Papillons excel at various sports, and are sometimes referred to as "the border collies of the toy dog world" because they run very fast and are very trainable. In fact, the top ranking AKC Agility Champion in the USA as of June 2012 is a Papillon named Tigger, with 33 MACH championships, far exceeding any other dog of any breed. Read Tigger's amazing story here. Papillons are also making quite a name for themselves in flyball, obedience, and rally, taking many first place ribbons and earning advanced titles. They also make excellent pet therapy dogs, and some of them enjoy lure coursing. .
Of course, papillons are also content being house pets, so long as they get enough play time and companionship. Weighing just between 5-10 lbs, they don't need a big yard. They like to chase a ball through the house, tug on squeak toys, and haul their stuffed animals around. They love nestling in their beds, on pillows, and appreciate a crate to rest in. They benefit from obedience classes and are easy to train, but can become spoiled if no rules are laid down. As long as they are properly stimulated, they don't become "yappy". Details about the breed can be found at http://www.akc.org/breeds/papillon/index.cfm
The Papillion is a breed that according to the standard adopted by The Papillion Club of America and approved by the AKC, should only require minimal grooming and trimming. In a very short time, anyone new to the breed can become just as proficient at bathing, brushing and trimming as the expert. Papillions can be brushed daily with a pin style brush to keep small mats at a minimum and remove dead loose coat. The bath is an important part of the Papillion grooming, and can many times assist in the helping to give your dog that extra finished look. Using a good quality dog shampoo and conditioner is essential!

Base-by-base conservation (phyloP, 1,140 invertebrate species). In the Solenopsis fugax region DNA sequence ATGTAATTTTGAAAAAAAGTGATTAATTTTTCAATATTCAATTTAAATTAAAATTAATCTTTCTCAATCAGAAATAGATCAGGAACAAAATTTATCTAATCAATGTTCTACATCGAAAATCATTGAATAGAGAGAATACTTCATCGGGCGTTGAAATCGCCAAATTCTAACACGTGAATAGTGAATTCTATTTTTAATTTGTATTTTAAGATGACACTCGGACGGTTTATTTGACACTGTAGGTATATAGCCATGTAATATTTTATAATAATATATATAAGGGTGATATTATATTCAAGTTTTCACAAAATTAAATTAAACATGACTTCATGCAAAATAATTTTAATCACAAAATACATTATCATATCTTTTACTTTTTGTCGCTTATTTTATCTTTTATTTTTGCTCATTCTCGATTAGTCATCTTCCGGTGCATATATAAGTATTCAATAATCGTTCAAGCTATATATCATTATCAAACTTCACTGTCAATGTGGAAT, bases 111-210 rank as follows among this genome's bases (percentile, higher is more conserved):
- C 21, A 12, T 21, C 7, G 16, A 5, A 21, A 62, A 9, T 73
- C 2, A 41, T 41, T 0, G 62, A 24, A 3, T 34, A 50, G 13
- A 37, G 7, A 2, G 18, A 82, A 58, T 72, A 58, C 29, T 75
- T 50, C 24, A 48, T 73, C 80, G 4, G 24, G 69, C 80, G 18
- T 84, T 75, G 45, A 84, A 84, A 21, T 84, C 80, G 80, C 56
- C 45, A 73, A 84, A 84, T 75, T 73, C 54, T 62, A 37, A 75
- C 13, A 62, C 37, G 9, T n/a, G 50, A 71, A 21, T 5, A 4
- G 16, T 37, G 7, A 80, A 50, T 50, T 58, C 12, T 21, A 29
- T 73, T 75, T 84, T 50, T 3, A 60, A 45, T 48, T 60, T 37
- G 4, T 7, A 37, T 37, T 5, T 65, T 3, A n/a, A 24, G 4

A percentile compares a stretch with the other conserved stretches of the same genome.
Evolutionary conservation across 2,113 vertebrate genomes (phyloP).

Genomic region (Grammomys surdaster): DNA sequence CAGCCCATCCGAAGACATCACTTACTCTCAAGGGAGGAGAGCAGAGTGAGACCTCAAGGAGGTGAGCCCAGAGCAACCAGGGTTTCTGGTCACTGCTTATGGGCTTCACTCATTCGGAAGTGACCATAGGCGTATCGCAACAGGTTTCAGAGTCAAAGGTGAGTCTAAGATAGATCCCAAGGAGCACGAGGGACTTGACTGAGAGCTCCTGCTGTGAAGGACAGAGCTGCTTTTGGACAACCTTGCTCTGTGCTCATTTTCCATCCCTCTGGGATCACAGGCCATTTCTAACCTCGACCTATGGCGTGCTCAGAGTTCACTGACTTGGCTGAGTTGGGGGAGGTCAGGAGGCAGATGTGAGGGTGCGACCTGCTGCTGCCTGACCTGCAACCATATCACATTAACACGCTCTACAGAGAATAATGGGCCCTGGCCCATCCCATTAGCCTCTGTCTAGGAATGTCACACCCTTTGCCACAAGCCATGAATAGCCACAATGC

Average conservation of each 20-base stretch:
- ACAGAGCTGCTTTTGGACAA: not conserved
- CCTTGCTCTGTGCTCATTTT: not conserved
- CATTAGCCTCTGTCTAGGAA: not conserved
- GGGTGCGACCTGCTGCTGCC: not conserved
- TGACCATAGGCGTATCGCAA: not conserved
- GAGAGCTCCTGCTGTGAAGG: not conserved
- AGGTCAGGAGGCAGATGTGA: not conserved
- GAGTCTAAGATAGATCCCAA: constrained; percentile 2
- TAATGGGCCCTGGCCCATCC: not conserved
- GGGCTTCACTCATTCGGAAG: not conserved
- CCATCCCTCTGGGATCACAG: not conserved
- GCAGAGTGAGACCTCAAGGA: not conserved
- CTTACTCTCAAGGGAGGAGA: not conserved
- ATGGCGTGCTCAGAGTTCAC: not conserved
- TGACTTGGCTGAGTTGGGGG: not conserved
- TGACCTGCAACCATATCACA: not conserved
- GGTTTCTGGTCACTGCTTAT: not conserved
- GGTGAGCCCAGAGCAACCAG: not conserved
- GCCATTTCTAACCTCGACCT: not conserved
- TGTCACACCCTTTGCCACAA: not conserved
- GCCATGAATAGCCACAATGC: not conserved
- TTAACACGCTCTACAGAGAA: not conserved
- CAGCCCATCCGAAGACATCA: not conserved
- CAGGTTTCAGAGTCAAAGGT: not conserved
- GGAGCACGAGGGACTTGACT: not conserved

Papillons are normally a long-lived healthy toy breed of dog. The usual life expectancy of a Papillion is somewhere between 12-18 years of age.
CARING FOR YOUR NEW PAPILLON
Your puppy has been carefully raised and cared for up until now. It is up to you to protect your puppy and your investment by continuing the same type of care.
Feed your dog a GOOD quality dog food! Weaned puppies eat 3-4 times per day, adult dogs are fed twice per day. The portion is usually around 1/4 cup per serving (yes puppies eat more than adult dogs). In any case, watch your dog's waist line and adjust a few kibbles more or less to maintain a slightly narrow waist and a nice tuck up of the belly. Dogs with a more sedentary lifestyle will require much less food than busy dogs. Dogs that train with lots of treats will get less at mealtime. And don't be fooled into feeding too much -- most dogs always act like they're starving!